8. Dub Your Own Hentai

I'm sure all of us at one time have thought that we could have a career in porn. Then we had sex and got laughed at, banishing all hopes of work in the erotica industry. The fact is, 99.9% of the population could not control our "outbursts" enough to succeed in that line of work. But there's good news for you, budding purveyor of smut! Welcome to the wonderful world of hentai - animated porn. You don't have to perform on camera; you just have to pretend to.

Of course, if you weren't quite ready to quit your day job, at the "Dub Your Own Hentai" panel you had the opportunity to try your hand at voicing some of the most infamous scenes in tentacle porn history, often with hysterical results. It's doubtful that anyone at this year's event found a new calling, but you never know who might just be the next cartoon Jenna Jameson. At least the clean-up on hentai sets is easier.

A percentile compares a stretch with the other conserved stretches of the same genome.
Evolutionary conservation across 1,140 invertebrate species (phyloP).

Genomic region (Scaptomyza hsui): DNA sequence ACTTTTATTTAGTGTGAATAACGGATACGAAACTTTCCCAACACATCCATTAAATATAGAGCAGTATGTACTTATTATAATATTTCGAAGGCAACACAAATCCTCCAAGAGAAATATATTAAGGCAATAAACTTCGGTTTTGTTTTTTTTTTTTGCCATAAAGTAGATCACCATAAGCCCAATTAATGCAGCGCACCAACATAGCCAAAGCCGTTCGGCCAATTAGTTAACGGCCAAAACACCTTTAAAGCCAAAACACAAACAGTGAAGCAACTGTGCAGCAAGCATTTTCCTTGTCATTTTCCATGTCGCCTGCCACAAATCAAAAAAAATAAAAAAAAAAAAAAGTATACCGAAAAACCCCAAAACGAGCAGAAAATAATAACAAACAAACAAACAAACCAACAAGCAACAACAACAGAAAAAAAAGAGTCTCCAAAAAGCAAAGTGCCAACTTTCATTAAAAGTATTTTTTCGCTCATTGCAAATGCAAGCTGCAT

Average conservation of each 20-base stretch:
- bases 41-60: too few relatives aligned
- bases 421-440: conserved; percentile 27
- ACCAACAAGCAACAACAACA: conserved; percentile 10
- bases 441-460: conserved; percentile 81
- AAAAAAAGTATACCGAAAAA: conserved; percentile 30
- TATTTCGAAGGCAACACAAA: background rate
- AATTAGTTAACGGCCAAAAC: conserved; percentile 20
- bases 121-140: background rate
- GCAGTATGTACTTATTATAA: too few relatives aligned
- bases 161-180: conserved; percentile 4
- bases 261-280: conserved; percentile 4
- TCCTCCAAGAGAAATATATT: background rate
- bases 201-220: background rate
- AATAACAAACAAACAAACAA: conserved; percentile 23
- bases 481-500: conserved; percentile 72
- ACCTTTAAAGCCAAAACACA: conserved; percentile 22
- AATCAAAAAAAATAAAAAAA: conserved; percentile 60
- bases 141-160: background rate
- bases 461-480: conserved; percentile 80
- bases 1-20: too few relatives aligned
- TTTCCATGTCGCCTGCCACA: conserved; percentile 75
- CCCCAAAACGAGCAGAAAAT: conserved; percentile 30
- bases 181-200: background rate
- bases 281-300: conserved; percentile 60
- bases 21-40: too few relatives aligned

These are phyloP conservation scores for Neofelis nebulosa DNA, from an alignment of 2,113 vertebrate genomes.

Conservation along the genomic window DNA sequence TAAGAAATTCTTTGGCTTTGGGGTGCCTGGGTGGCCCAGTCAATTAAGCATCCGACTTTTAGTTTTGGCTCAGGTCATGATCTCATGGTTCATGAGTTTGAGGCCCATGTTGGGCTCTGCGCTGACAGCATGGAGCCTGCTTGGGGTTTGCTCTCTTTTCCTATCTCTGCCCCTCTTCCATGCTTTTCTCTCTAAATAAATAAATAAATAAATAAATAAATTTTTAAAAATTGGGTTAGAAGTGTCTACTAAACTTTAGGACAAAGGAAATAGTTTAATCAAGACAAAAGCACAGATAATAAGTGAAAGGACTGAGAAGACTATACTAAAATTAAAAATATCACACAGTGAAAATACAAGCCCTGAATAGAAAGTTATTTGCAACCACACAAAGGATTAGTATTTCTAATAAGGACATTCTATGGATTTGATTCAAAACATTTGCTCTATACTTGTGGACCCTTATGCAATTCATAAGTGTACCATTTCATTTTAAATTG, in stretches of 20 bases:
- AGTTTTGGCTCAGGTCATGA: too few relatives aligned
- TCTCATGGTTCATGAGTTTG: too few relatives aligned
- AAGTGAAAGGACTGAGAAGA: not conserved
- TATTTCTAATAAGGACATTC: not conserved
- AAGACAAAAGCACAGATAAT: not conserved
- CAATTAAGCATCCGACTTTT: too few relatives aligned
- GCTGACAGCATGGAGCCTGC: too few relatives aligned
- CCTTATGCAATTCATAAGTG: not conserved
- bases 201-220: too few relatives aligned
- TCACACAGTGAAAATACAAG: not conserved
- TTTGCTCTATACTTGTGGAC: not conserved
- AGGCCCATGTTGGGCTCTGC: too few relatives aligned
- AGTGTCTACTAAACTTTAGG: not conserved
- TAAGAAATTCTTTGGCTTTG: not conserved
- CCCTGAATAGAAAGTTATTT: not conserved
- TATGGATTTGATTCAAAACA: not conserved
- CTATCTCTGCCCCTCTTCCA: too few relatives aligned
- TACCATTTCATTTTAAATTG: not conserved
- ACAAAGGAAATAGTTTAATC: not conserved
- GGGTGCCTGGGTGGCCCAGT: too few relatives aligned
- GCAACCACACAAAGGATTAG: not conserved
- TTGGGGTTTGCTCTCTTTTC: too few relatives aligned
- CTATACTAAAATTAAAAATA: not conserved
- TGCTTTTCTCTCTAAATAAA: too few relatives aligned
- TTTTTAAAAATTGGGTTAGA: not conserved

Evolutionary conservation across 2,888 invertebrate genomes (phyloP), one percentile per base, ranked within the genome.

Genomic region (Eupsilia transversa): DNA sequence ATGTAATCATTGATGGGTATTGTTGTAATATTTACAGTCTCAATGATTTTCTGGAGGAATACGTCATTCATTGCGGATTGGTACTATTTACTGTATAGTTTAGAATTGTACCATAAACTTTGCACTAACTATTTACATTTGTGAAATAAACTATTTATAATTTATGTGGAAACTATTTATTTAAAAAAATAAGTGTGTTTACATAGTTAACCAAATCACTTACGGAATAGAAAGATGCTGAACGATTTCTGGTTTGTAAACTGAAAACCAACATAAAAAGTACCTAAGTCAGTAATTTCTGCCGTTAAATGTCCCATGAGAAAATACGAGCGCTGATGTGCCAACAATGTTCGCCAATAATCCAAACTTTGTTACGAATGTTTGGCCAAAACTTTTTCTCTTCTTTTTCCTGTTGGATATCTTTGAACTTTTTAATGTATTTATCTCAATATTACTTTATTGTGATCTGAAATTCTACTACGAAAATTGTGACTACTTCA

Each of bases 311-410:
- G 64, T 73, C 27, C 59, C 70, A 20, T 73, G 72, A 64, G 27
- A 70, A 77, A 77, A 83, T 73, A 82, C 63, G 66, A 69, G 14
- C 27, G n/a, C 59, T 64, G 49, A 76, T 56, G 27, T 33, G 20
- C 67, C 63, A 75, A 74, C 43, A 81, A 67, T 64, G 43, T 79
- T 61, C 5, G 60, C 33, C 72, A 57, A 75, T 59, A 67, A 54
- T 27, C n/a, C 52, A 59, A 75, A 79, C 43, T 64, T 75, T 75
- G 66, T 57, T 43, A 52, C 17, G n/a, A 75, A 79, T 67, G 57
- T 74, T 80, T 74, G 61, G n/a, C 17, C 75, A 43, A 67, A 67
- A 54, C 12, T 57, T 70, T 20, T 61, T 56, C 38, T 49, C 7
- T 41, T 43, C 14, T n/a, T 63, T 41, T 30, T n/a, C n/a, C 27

Note: The video above is from Anime Boston in 2009

7. Video Game Hall Charities

Most anime conventions feature video gaming, and at first look one wouldn't consider Katsucon's to be impressive. Sure, there was the obligatory rows of TVs and game consoles, the wall of dance machines and a handful of arcade machines. The things that made this game room stand out were its works of charity.

As important as video games are to Japanese entertainment, there is something that has entertained the island nation for far longer: Pachinko. Most Americans will never have the chance to mechanically hurl hundreds of metal balls on a vertical playfield, as the game has never taken off on American shores. Meanwhile, in Japan, the Pachinko industry accounts for over almost four hundred billion dollars a year in revenue. There is little doubt of the game's popularity there. But if you want to play Pachinko in the states, one of the few places is at Katsucon, where about a dozen machines of various eras and styles were available to play for just a small donation to the American Cancer Society. While not quite up to par with the parlors of Japan, the lines of anime fans to play this Japanese pastime were pretty impressive.